Quick Take:

On Friday, the founder of Santa Cruz CORE Fitness + Rehab pleaded guilty to federal charges of distributing fake COVID-19 immunization pellets and vaccination cards. Jaimi Jansen is due for sentencing on Sept. 28.

On Friday, Jaimi Jansen, founder and CEO of Santa Cruz CORE Fitness + Rehab, pleaded guilty to charges to federal charges of distributing fake COVID-19 immunization pellets and vaccination cards in her return to a federal court in San Francisco. She faces as much as a five-year prison sentence, a $250,000 fine and three years of supervised release.

Following the hearing, her attorney, Santa Cruz-based Peter Leeming, declined to comment on the charges, the implication of other CORE employees, and whether Jansen will continue to lead the business.

The case against Jansen is part of a much larger federal case, involving 21 people, including seven Californians, and alleged COVID-19-related aid fraud totaling nearly $150 million.

On April 19, the U.S. Attorney’s Office for the Northern District of California in San Francisco charged Jansen with making false statements related to health care matters, alleging that from May 2021 into July 2021, she sold fake COVID-19 vaccination cards along with fake “immunization pellets.” It alleges that Jansen made about $14,000 in profit and received a total of $19,500, as part of a wider scheme engineered by Juli Mazi, a Napa-based naturopathic doctor, who herself has pleaded guilty to “false statements related to health care matters” and to wire fraud. Jansen allegedly functioned as a distributor for Mazi.

Mazi is awaiting sentencing in July.

Jansen, 40, founded CORE in 2009 and has served as its CEO. Both Jansen and Mazi are well-known locally.

The company, with locations on Potrero Street in Santa Cruz and Penny Lane in Watsonville, provides services that range from personal training and nutrition to acupuncture, including hyperbaric oxygen chamber therapy and facial rejuvenation.

Personal trainer Danny Stevens, who most recently worked at CORE in early 2020, says the business specializes in both fitness and wellness.

“It’s a pretty even mix of fitness and wellness, but leans towards the wellness side,” he said. “People seeking corrective treatment, relief for specific ailments, and things like weight loss make up a good amount of the clients.”

Jansen had not responded by publication time to Lookout’s requests for comment on the charges, or on the implications of those charges for CORE’s ongoing business. Mike “Prem” Ellison, who is listed as CORE’s executive vice-president, has also not responded to Lookout inquiries. On the California Secretary of State’s business search site, CORE’s corporate status was listed as “suspended” as of Friday morning.

Jansen is still prominent on the CORE site, and it’s unclear whether she is currently leading the company.

Mazi, who has most recently worked in Napa, worked in Santa Cruz at Thrive Natural Medicine, a Soquel-based naturopathic medical center, beginning in 2013. Though she has practiced in Napa from September 2019 on, it’s not clear when she might have left Thrive. Her LinkedIn profile lists continuing work there.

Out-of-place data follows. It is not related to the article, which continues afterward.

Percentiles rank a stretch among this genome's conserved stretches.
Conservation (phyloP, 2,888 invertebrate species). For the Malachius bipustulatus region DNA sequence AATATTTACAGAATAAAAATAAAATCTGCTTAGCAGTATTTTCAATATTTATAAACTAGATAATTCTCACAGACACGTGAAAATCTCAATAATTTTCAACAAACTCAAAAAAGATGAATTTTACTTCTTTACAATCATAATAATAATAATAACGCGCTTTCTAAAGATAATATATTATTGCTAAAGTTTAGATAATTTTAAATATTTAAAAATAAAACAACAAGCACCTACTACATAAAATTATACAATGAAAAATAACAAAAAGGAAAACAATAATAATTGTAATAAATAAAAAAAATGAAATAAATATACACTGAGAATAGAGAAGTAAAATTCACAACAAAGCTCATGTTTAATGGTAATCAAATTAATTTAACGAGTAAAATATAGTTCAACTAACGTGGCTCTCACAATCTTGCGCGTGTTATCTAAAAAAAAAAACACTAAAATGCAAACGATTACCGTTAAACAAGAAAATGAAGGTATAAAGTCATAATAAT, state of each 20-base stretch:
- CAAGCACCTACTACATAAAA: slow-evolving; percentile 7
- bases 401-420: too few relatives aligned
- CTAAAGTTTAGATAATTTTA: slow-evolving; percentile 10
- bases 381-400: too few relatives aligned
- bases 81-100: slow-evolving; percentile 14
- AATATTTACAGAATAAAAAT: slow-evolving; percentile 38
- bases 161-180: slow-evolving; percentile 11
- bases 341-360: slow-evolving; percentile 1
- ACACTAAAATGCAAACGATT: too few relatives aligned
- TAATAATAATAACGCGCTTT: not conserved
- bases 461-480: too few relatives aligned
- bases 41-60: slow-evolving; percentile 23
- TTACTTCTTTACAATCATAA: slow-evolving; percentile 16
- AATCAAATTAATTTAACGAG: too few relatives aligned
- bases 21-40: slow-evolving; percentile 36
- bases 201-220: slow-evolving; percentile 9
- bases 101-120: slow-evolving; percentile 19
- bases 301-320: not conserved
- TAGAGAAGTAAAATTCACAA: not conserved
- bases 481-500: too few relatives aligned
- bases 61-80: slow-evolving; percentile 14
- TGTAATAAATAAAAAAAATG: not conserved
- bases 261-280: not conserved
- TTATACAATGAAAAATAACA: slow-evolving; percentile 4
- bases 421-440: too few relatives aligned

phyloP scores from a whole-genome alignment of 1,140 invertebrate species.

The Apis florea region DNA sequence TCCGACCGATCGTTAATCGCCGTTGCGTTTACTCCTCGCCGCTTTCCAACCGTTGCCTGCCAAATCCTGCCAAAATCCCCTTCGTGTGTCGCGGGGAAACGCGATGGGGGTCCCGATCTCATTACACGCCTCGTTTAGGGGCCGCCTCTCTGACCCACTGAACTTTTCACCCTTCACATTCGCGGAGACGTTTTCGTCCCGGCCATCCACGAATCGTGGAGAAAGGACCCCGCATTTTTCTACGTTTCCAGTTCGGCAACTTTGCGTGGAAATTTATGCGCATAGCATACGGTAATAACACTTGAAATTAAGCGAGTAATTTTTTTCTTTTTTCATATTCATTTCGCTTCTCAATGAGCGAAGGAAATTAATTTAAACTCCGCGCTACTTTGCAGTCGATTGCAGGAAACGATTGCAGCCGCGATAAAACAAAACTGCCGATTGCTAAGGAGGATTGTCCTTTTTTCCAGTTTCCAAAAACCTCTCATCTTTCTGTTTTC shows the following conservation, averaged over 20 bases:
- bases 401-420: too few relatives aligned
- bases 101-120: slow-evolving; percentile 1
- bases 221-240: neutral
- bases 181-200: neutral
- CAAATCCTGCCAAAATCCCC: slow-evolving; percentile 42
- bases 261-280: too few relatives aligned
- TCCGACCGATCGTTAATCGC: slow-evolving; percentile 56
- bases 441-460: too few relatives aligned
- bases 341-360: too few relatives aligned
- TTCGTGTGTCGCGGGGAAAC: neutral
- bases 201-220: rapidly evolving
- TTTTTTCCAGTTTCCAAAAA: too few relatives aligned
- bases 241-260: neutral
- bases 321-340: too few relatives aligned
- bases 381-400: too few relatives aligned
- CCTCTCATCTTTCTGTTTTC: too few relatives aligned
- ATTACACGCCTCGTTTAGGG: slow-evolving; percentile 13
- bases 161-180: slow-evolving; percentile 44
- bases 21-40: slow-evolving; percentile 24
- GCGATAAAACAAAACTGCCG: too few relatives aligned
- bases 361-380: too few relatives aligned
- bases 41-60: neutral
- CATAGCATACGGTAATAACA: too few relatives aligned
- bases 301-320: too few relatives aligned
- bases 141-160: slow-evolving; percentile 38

Lookout contacted Thrive and asked for owner Irene Valencia to comment on Mazi’s work there, but received a “no comment” from the business.

The case itself is summed up in the U.S. attorney’s filing.

According to the documents, the scheme’s purpose was to “make money by claiming that homeoprophylaxis immunizations would provide immunity to COVID-19” while making it look like customers had received vaccines approved by the U.S. Food and Drug Administration.

Though Jansen is the main person named in the complaint, it also points to the involvement of other CORE employees.

The filing states that around May 2021, “Jansen and employees of Santa Cruz CORE engaged in health care consultations with Dr. Juli Mazi, who offered homeoprophylaxis pellets for sale and claimed that they could provide lifelong immunity to COVID-19, and false and fraudulent CDC COVID-19 vaccination record cards, which Mazi instructed should be filled out to make it falsely appear as though the recipient had received the FDA-authorized Moderna COVID-19 vaccine, when the recipient did not.”

Further, Jansen provided Mazi’s instructions regarding the pellets and false cards, says the official complaint.

From the complaint: “Jansen provided to each customer a vial with the individual dose, the blank false and fraudulent CDC COVID-19 vaccination record cards provided by Mazi, and a printout of Mazi’s two-page instruction sheet with instructions on how to fill in the false and fraudulent CDC COVID-19 vaccination record cards to make it falsely appear as though the recipient had received the Moderna COVID-19 vaccine.”

The official complaint says Jansen continued to work with Mazi to coordinate appointments with the patients receiving both items and that on or around June 11, 2021, Jansen helped organize and conduct these appointments. During the appointment, “Mazi answered questions regarding COVID-19 homeoprophylaxis and completion of the false and fraudulent CDC COVID-19 vaccination record cards.”

Jansen is due for sentencing on September 28 at 10 a.m.

Max Chun is the general-assignment correspondent at Lookout Santa Cruz. Max’s position has pulled him in many different directions, seeing him cover development, COVID, the opioid crisis, labor, courts...